NEWS: Berwick Film & Media Arts Festival | NARC. | Reliably Informed | Music and Creative Arts News for Newcastle and the North East

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Image: Estas vendo coisas (You are seeing things) Barbara Wagner Benjamin de Burca 2017

This year marks the thirteenth edition of Berwick’s lauded film and arts festival, which welcomes practitioners from across the globe to the border town from Wednesday 20th until Sunday 24th September.

One of the key successes of the annual event is in its ability to present utterly original and ground-breaking work, often in unusual locations. This year is no different, as the festival programme contains premieres, newly commissioned works exclusive to BFMAF, artist profiles and activities for all ages.

One of Central Asia’s most celebrated directors, Ali Khamraev from Uzbekistan, gets his first UK retrospective in what promises to be a real programme highlight. Noted for his flamboyant visual style, his work often tackles difficult subjects which comes close to the bone of Soviet-era censorship. His 1975 film Men Follows Birds, screened at The Maltings on Friday 22nd September, continues the director’s ‘Red Western’ style, offering a mystic vision and a medieval pageant of boyhood which encapsulate his masterful depiction of the natural world.

A series of films curated by Ilona Jurkonyte, artistic director of Kaunas International Film Festival in Lithuania, attempts to bring a new depth of understanding of the sea as a place where global politics play out. Ultramarine: The Sea As Political Space will see works by Kamal Aljafari, Forensic Architecture, Jean-Luc Godard, Basim Magdy and Emilia Skarnulyte at The Maltings from Thursday 21st until Sunday 24th September.

This year’s Artist in Residence is Jarman Award nominee Charlotte Prodger, whose new single-screen work will get its world premiere. Having spent six months in Berwick, the Glaswegian filmmaker has focused on the complex intertwining of landscape, identity and language to explore ideas of ‘rural queerness’.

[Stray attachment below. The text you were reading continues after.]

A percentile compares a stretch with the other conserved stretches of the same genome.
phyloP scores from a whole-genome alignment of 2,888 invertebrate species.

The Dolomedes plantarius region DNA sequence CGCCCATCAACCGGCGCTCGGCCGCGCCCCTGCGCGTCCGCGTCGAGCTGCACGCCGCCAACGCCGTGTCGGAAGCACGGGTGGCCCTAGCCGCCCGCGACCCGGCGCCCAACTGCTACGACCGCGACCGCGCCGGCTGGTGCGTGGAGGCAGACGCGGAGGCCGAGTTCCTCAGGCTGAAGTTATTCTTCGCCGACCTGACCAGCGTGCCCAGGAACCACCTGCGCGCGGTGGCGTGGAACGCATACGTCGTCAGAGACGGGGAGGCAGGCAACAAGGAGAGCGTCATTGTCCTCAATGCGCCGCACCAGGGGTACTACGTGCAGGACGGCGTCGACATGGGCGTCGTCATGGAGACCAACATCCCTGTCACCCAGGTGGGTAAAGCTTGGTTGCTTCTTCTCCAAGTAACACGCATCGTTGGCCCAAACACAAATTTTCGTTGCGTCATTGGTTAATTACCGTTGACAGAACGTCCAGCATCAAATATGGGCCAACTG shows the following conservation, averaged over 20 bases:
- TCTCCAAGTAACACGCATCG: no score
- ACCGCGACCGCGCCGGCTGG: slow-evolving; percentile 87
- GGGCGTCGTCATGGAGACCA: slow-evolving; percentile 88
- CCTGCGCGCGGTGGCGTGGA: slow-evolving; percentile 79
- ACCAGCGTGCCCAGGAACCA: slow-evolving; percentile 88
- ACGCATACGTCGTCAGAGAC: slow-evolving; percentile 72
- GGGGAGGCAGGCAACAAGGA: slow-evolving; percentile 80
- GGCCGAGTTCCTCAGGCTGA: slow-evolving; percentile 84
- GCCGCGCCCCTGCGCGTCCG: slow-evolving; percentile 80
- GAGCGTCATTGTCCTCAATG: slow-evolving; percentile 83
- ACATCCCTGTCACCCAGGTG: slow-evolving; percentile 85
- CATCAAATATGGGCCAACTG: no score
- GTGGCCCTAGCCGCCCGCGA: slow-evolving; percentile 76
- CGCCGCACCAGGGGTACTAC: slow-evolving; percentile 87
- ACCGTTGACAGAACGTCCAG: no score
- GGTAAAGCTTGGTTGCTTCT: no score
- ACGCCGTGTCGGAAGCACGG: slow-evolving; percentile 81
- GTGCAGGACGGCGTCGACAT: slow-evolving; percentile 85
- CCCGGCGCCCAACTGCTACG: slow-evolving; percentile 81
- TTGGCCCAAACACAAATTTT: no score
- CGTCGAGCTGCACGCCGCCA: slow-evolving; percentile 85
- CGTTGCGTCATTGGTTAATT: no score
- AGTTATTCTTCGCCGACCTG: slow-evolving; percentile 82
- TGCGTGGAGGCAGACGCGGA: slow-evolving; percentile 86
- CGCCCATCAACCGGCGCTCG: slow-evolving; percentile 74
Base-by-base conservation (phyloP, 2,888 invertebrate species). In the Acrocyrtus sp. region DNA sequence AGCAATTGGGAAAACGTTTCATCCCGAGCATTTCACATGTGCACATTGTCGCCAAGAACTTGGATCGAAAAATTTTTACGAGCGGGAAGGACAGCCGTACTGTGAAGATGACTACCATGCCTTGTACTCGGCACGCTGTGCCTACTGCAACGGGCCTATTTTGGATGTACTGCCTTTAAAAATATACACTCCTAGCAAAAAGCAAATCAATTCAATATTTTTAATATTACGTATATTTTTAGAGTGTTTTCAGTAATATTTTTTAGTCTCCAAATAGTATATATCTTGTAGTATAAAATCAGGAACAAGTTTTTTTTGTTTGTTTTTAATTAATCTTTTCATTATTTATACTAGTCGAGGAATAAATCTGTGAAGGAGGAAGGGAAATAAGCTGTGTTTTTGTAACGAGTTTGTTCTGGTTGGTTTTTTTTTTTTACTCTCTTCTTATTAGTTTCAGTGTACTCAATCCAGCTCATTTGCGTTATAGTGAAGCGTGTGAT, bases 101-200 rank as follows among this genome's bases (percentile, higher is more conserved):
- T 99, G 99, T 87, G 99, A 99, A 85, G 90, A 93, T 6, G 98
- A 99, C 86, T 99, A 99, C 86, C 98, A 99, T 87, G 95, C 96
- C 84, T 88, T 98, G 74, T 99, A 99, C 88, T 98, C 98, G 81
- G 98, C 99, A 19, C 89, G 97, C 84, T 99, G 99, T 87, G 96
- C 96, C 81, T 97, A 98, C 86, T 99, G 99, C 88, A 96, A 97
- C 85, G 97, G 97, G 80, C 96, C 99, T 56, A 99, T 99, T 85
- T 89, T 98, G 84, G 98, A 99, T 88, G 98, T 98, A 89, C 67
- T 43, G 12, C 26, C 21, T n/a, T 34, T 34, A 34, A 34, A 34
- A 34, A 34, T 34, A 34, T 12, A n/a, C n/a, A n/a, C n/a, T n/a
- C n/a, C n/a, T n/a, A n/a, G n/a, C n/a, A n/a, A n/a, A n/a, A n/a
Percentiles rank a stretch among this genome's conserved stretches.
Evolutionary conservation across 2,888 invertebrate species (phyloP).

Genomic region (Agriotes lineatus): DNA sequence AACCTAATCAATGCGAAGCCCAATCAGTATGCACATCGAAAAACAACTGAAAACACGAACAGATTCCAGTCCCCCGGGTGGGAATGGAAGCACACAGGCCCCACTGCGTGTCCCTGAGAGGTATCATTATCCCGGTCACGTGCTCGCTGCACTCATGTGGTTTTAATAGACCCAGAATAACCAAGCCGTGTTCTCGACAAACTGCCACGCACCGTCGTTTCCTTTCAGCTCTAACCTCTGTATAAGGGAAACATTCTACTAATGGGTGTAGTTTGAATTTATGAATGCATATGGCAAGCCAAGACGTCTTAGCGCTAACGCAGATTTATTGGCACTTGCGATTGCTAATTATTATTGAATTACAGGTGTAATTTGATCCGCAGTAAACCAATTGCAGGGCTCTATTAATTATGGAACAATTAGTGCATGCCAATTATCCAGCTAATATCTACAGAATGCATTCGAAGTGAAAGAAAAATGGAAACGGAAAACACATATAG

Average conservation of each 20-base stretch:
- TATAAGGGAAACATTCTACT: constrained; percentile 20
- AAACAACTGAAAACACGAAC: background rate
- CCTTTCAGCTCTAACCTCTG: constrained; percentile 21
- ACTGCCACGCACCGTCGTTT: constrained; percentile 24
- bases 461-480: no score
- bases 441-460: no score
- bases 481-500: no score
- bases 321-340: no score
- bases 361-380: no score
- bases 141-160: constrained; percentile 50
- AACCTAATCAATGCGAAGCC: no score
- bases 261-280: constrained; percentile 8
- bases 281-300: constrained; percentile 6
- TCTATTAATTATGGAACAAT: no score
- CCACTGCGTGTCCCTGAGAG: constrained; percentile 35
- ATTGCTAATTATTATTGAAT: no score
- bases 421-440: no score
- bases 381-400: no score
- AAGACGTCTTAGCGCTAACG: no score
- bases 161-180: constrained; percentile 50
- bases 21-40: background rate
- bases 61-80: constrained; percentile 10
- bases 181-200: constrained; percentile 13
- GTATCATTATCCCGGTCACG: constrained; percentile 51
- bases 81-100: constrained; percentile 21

One of the key successes of the annual event is in its ability to present utterly original and ground-breaking work, often in unusual locations. This year is no different

Further artist spotlights include major presentations from New York-based artist Peggy Ahwesh, which centres around an exhibition and three screenings cherry-picked from her vast collection of work which explores artists’ filmmaking and history, documentary strategies, feminism, queerness, punk, hypnosis, video game and internet culture, pornography and more. Glasgow-based Hardeep Pandhal reveals his specially commissioned video, sculpture, knitwear and rap tour-de-force, Konfessions Of A Klabautemann, which uses Berwick’s position as a coastal border town as a reference point for the legacy of India’s partition; the mythical Klabautemann figure watches over sailors for their safe return, but the sailors are doomed if he is ever seen.

Among the newly commissioned films to be screened will be the world premiere of Margaret Salmon’s Mm, commemorating the 50th season of Berwick’s own speedway stars, the Berwick Bandits. Salmon’s imaginative film offers a unique take on the popular and thrilling world of motorcycle racing, and a live performance from Scottish Album of the Year award winners, Sacred Paws, will see the night goes off full throttle at The Maltings on Saturday 23rd September.

Margaret Salmon’s work for younger viewers also gets an airing on the afternoon of Saturday 23rd, also at The Maltings, as Eglantine follows a young girl’s fantastical adventure as her family camping trip turns into a badger hunt in a remote forest. More screenings for young people are on offer on Sunday 24th as school screenings and weekend family films take over The Maltings. A drop-in bean bag cinema welcomes film lovers on Berwick High Street from Thursday 21st until Sunday24th September, with free activities for young people and children from 11am-5pm.

New works and cutting edge art is a mainstay of the festival too, with the Berwick New Cinema Competition showcasing the very best new artists in the moving image and filmmaking world. Seminars will also take place across the five day festival, with programmers and curators discussing their work.

With further screenings, exhibitions and weird and wonderful goings on to be announced, the thirteenth edition of BFMAF promises to be a lucky one indeed for attendees.

 

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